Never Take Pictures In the Men’s Washroom–Even for Hearing Science!

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By Marshall Chasin, AuD

After seeing a movie over the holiday season, I was almost chased out of the movie theater…NEVER TAKE PICTURES IN THE MEN’S WASHROOM!

So, here is the story…

Figure 1. This hastily snapped photo from my phone, taken over the hand-dryer in a theater bathroom, boasts that as part of its
“friendly environment” this movie features “Lowered volume and dimmed lighting.”

It was a pretty good movie and I used the washroom facilities after the movie. While drying my hands I noticed a sign covered in plastic above the hand dryer, and that’s when the trouble started. Figure 1 says it all, and I apologize for the shine over some of the writing—but when trying to take a picture in a public washroom, one needs to be moving quickly and discreetly. I didn’t have time to set it up to look pretty and get rid of the sheen over some of the writing. The sign says that, among several features like “Change tables,” the movies in this theater complex had “lowered volumes,” making it a friendlier environment.

At about this time I also fiddled with my phone to open up my sound-level meter app to see how loud the air-blowing hand dryer was at the level of my face. It was 99 dBA with a peak sound level of 118 dB SPL! I looked around in disbelief, hoping someone else would note the outrageous irony. After all, only a few feet from this jet-plane-like din was a sign boasting of listening comfort! I started waving my phone around as proof. Shortly after, I found myself being chased around the theater parking lot by some well-meaning, but misdirected, fathers. I don’t know where they found bats and pitchforks in such a short period of time!

Figure 2. Sound level meter reading of the hand-dryer.

I hurriedly explained to them about the significance of the peak of the hand-dryer being almost 20 dB above the RMS value of 99 dBA, but this did not deter them. I then switched tactics and went on to explain about how movie theaters (and TV commercials) use compression to make their commercials louder. I explained that, with the judicious use of compression, the peaks can be reduced to within several dB of the RMS or average of the signal, and then the master volume can be increased to increase the peaks to their pre-compressed levels. In this way, the average loudness (as given by the RMS of the signal) is just below the maximum peak level of the sound.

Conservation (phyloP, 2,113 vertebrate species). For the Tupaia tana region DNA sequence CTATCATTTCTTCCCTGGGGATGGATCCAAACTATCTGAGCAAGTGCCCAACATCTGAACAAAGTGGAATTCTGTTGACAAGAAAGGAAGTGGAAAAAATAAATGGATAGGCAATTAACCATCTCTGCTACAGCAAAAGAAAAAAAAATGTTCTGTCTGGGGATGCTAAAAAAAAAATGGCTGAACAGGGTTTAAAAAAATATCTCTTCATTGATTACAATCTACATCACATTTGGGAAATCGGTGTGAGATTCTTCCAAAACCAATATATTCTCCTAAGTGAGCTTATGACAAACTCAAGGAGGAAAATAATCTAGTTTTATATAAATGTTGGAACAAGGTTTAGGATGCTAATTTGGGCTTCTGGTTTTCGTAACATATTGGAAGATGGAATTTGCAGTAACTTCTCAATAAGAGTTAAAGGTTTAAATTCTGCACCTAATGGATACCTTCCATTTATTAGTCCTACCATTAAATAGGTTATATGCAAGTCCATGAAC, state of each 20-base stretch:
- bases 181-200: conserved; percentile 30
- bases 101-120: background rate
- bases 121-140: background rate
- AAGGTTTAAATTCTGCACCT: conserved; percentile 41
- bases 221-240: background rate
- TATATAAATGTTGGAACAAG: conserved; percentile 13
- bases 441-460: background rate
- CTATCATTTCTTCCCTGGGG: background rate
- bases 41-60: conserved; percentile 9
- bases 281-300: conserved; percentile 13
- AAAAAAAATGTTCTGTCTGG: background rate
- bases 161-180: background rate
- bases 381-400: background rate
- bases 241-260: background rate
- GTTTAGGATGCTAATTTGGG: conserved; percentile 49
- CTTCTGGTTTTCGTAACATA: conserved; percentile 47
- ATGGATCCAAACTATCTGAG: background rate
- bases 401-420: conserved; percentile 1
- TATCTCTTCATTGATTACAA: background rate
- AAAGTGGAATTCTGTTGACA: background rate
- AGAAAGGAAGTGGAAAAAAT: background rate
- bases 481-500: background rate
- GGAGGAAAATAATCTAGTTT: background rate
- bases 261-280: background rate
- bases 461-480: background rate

Now that slowed them down, somewhat…

As I dodged between cars trying to get away, I told them that many noise-level regulations only specify the peak level and not the RMS or average level, so that the broadcast level of commercials can be as annoyingly high as we perceive them—up to the level of the peak. Of course, the sound quality is not the best, but somewhere along the line, the advertisers figured out that louder was better, as long as they didn’t exceed the broadcast regulations.

With this brilliant diversion, I managed to outwit the well-meaning fathers and eventually escaped down an alleyway with my identity under one arm and my sound level meter app under the other. I think that next time I will try a different cinema complex, or perhaps wear a wig!

This article was adapted from Hear the Music blog (January 10, 2017).

Reprinted with permission from:  Chasin M. Back to Basics: NEVER Take Pictures In the Men’s Washroom–Even for Hearing Science! Hearing Review. 2017;24(5):10.

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About the author
Marshall Chasin, AuD

Marshall Chasin, AuD, Doctor of Audiology, Editor in Chief

Marshall is the director of research at the Musicians' Clinics of Canada and has presented and published extensively on the topics of hearing loss prevention in musicians and hearing aids for music.

Other than being the editor in chief of Canadian Audiologist, Marshall Chasin writes a regular column in the Hearing Review called Back to Basics. Some of these columns are reprinted in this issue of Canadian Audiologist with permission of the Hearing Review.